Sunday, 21 August 2011

The Great St Trinian's Train Robbery (1966)

The Great St. Trinian's Train Robbery is a British comedy film set in the fictional St Trinian's School and was released in 1966, three years after the Great Train Robbery had taken place. It also parodies the technocratic ideas of the Harold Wilson government and its support of the Comprehensive school system.

Directed by Frank Launder and Sidney Gilliat to a script by Sidney and Leslie Gilliat, it was the fourth in a series of five St. Trinian's films. However it retained only George Cole, Richard Wattis and Eric Barker from the earlier films. Several new actors were brought in, including Frankie Howerd as Alfred (Alphonse) Askett, Reg Varney as Gilbert, and Dora Bryan as Amber Spottiswood, the headmistress. Although asked twice, Joyce Grenfell refused to appear again as Sergeant Ruby Gates. She was later reported to have said that she regretted appearing in the St Trinian's saga.

Raymond Huntley appeared as the "Minister of Schools" (a fictional title), and Cyril Chamberlain appeared as Maxie.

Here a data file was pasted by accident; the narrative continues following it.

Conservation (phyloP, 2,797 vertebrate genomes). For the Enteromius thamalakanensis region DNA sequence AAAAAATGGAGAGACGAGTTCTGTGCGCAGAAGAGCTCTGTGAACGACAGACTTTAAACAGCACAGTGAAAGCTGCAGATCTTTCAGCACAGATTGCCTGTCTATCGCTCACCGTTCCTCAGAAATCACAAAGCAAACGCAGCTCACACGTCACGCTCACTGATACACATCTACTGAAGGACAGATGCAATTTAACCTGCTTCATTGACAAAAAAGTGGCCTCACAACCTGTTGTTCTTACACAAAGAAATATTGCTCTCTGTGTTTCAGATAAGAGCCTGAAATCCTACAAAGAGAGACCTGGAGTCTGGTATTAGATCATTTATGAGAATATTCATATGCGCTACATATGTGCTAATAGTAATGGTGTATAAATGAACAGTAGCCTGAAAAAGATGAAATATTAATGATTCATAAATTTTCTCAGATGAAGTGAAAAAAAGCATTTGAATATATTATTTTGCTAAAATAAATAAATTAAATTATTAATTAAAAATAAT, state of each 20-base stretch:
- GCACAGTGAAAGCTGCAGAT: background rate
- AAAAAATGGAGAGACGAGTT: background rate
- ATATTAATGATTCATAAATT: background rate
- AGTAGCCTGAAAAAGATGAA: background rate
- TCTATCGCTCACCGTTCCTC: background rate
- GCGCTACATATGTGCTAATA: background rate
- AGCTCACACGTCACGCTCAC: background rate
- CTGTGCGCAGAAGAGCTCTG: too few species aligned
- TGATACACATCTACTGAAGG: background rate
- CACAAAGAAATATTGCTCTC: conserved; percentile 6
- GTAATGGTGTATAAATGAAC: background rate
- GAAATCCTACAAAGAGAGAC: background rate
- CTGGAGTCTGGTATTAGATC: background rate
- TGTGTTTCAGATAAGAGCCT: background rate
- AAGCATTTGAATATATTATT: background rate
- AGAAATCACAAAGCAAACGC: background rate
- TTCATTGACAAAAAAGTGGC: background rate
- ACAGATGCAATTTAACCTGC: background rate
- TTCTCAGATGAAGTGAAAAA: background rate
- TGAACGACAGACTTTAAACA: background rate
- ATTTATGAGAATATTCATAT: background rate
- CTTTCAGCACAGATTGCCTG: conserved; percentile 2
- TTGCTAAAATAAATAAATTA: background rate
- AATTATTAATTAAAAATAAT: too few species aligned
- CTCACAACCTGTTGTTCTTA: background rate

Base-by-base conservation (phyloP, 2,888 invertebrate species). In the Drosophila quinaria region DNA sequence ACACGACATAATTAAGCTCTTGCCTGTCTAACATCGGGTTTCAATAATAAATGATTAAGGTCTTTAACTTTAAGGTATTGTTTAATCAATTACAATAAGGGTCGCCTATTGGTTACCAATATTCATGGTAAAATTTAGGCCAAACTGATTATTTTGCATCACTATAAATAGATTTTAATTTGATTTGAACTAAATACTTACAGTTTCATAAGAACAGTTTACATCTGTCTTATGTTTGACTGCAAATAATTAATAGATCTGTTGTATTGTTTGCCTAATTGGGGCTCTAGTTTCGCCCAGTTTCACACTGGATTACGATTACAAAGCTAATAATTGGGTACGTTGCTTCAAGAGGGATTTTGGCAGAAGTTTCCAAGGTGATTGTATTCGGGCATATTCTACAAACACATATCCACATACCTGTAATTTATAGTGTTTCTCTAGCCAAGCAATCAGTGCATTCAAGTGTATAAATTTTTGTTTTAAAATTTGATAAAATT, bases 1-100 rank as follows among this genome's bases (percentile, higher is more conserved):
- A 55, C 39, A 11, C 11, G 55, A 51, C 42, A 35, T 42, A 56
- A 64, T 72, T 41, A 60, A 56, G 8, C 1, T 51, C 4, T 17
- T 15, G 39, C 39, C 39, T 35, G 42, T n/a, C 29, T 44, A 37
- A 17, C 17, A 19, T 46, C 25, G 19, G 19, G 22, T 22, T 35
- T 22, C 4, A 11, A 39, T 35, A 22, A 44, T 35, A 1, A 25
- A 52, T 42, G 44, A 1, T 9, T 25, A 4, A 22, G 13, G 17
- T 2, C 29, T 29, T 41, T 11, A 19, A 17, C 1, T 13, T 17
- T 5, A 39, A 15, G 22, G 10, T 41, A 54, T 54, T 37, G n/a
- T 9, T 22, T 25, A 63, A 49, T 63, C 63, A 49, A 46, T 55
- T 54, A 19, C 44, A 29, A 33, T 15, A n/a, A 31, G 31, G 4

The first colour St. Trinian's film takes its inspiration from the notorious real-life mail train robbery of 1963, and is the fourth entry in the series based on Ronald Searle's cartoon schoolgirls.

"Alphonse" Askett (Frankie Howerd) is a hairdresser who is also the operational leader of a gang of crooks who are led behind the scenes by an invisible mastermind (Stratford Johns). He gives instructions to Askett about the robbery, Operation Windfall, using a variety of almost James Bond-like communications devices -- including a converted showerhead.

The crooks hide the loot in a deserted country mansion, and after waiting for the hue and cry to die down return to collect the numerous mailbags which contain £2.5 million (the same amount as in the real robbery). However, following a Labour Party election triumph, the house has been converted into a new home for St. Trinian's School for Girls. The crooks decide to infiltrate the school by sending Askett’s delinquent daughters, Lavinia and Marcia Mary, to St. Trinian’s to find out where the money is concealed. The crooks' subsequent attempt to retrieve the mailbags on Parents' Day, disguised as caterers, results in a climactic train chase between the robbers and the girls.

A sub-plot is the affair between the headmistress of St Trinian's and the Minister, who uses his influence to obtain a large government grant for the school, thus allowing it to move to the mansion. This angers his staff who are normally Conservatives but early in the film are seen excitedly watching labour win as they believe St Trinians will be shut down. This aspect of the story was probably the reason why the Ministry of Education became the fictional "Ministry of Schools" for this film, to avoid possible action for defamation from a real Minister of Education.

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